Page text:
/ norway

The Kjerag

Truth be told, I didn't want to do the Kjeragbolten hike. I read a lot about it, and decided that I didn't want to go through such high elevation gain to stand on a rock. So, I didn't put it on our itinerary for the trip. But, life of course, had other plans.

Since we were driving from Oslo to Preikestolen, we had to stop at Lysebotn overnight, which was right next to the starting point for the Kjerag trailhead. Infact, we had to pass through the Kjerag trailhead to go down to Lysebotn. After exploring around in the trailhead area, Chakri decided he wanted to do the hike, so I opted in as well. At worst, I thought I could walk back mid-way.

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We had a wet, rainy start on the trail. The guide at the parking lot told us that the day was going to clear up, so we were optimistic. The uphill ascent was almost immediate. We had to pull ourselves up via chains on mountainous terrain while simultaneously ensuring we wouldn't slip on the wet rocks. At the beginning of the trail, I slipped on one of the wet rocks, but didn't hurt myself so I continued along.

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After the first ascent, the trail took us downhill into a small valley. It was still very misty and foggy, so we didn't have great visibility, but it gave a very ethereal quality to the valley. It was an other-wordly feeling as we trudged along the valley before coming across another uphill ascent.

I wish I could tell you that climbing the second mountain was hard, but I wouldn't do it justice. It was brutal, and definitely one of the most steepest climbs of my life. It was almost a vertical climb in a few spots and the wet rocks with misty, foggy atmosphere didn't help either.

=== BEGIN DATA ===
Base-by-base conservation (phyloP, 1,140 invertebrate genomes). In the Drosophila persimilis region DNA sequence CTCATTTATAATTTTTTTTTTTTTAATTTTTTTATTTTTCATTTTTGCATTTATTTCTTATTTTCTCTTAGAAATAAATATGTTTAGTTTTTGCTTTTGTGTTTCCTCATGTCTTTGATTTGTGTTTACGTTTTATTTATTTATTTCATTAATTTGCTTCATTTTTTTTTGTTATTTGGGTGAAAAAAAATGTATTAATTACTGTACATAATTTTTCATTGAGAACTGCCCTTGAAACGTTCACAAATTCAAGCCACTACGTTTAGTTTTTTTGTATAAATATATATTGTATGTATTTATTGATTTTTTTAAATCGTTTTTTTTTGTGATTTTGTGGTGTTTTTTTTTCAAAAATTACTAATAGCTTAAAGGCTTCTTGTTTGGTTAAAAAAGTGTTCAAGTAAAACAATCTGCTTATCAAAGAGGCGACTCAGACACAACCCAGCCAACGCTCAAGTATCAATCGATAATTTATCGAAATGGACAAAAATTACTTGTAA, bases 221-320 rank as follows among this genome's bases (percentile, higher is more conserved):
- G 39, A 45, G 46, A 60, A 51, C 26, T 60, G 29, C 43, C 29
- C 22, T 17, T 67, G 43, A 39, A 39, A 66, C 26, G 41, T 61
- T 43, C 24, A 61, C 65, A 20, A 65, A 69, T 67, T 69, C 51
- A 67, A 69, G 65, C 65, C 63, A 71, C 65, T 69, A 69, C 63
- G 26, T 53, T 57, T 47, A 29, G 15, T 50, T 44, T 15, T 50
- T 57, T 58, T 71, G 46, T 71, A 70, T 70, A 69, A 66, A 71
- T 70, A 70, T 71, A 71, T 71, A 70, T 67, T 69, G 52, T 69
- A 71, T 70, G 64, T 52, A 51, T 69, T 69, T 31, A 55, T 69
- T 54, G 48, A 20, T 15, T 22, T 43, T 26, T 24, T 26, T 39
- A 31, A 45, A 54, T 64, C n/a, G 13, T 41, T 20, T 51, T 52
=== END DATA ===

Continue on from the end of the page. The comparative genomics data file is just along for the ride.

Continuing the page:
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I felt frustrated, exhausted and tired. A lot of times while climbing the second mountain I wondered why I was doing this to myself. I had to remind myself to take it step-by-step and focus on keeping myself moving. After what seemed never-ending, we made it to the top of the second mountain.

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Up here, it was all rocks with some moss for company. It was unlike any other place I'd ever seen before and it seemed like we had it all to ourselves. We saw the occasional hiker, but felt like there was hardly any other soul around. I'm sure there were other hikers, but the vastness of the mountain top just made it impossible for us to invade each other's space. There was still the misty, cloudy air around us as we walked toward THE rock, but luckily there was no more uphill ascent.

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After walking about 40 minutes on the top and following the "T" signs we spotted it! The boulder was locked tantalizingly between two mountain ledges and there was a small ledge behind one mountain to get onto the rock.

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There was a small line (approximately 5 people) to get onto the rock, but I refused to do it, because one misstep might result in a steep fall. But Chakri did it, and mentioned he felt a steep rush of adrenaline and his heart pounding loudly as he got onto it. I have to admit, the minute or so he was on the rock, I was fearful but focused on taking his pictures so he could step away from it soon :)